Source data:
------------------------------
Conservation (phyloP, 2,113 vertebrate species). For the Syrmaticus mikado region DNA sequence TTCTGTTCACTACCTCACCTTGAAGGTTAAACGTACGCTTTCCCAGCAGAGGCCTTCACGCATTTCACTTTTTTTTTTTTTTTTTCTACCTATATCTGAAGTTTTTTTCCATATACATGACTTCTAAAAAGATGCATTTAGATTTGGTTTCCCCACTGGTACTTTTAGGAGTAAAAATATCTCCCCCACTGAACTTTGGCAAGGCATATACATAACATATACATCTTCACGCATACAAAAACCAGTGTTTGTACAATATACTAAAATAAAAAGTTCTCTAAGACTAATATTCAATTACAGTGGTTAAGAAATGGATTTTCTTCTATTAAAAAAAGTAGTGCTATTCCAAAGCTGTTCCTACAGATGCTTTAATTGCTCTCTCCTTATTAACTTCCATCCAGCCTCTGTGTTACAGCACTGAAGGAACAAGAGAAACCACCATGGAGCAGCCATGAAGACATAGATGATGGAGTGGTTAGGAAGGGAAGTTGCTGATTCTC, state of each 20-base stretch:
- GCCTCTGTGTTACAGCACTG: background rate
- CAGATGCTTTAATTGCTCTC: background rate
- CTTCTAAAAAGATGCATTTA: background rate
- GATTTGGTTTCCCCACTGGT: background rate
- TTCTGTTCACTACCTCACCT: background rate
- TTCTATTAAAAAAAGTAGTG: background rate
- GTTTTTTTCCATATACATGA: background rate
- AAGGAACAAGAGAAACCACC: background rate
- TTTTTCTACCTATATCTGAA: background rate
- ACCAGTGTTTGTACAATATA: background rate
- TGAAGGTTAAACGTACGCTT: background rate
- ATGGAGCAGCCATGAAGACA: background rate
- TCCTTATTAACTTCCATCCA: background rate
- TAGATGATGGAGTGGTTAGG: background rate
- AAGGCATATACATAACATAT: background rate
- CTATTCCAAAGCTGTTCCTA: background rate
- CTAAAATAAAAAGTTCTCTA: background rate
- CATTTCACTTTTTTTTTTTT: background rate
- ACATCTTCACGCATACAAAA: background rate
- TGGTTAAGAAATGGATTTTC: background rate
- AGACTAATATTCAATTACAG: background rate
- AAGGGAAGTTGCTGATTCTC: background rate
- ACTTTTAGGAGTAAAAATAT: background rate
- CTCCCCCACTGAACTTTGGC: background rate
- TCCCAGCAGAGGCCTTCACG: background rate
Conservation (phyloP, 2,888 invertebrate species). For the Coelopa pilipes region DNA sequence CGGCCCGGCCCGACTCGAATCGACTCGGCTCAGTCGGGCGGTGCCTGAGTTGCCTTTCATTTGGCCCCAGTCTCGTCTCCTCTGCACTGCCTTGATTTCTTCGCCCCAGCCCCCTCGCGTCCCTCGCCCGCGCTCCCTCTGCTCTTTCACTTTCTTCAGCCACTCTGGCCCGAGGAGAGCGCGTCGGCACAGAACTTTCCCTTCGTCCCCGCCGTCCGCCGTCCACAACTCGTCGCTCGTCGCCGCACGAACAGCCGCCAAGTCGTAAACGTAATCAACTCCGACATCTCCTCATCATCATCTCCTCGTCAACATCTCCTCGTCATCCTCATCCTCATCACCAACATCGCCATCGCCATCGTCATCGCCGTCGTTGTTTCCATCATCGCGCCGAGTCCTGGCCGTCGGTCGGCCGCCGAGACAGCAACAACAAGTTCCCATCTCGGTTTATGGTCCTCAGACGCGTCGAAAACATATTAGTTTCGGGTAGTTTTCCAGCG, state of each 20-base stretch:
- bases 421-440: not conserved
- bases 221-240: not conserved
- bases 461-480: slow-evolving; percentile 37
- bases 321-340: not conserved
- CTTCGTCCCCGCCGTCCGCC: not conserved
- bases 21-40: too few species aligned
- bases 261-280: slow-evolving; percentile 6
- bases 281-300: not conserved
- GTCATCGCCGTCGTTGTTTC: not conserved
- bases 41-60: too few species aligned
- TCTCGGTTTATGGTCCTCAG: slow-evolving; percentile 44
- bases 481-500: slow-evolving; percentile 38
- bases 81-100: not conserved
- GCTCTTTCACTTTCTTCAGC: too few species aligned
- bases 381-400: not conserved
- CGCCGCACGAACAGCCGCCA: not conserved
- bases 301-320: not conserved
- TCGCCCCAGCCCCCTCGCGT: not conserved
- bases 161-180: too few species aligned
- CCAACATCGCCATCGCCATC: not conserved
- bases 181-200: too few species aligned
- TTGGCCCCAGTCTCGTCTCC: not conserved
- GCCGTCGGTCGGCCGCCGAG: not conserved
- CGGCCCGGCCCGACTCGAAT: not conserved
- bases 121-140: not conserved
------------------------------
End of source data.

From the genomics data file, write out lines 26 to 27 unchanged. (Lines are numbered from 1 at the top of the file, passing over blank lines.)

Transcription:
- TCCCAGCAGAGGCCTTCACG: background rate
Conservation (phyloP, 2,888 invertebrate species). For the Coelopa pilipes region DNA sequence CGGCCCGGCCCGACTCGAATCGACTCGGCTCAGTCGGGCGGTGCCTGAGTTGCCTTTCATTTGGCCCCAGTCTCGTCTCCTCTGCACTGCCTTGATTTCTTCGCCCCAGCCCCCTCGCGTCCCTCGCCCGCGCTCCCTCTGCTCTTTCACTTTCTTCAGCCACTCTGGCCCGAGGAGAGCGCGTCGGCACAGAACTTTCCCTTCGTCCCCGCCGTCCGCCGTCCACAACTCGTCGCTCGTCGCCGCACGAACAGCCGCCAAGTCGTAAACGTAATCAACTCCGACATCTCCTCATCATCATCTCCTCGTCAACATCTCCTCGTCATCCTCATCCTCATCACCAACATCGCCATCGCCATCGTCATCGCCGTCGTTGTTTCCATCATCGCGCCGAGTCCTGGCCGTCGGTCGGCCGCCGAGACAGCAACAACAAGTTCCCATCTCGGTTTATGGTCCTCAGACGCGTCGAAAACATATTAGTTTCGGGTAGTTTTCCAGCG, state of each 20-base stretch: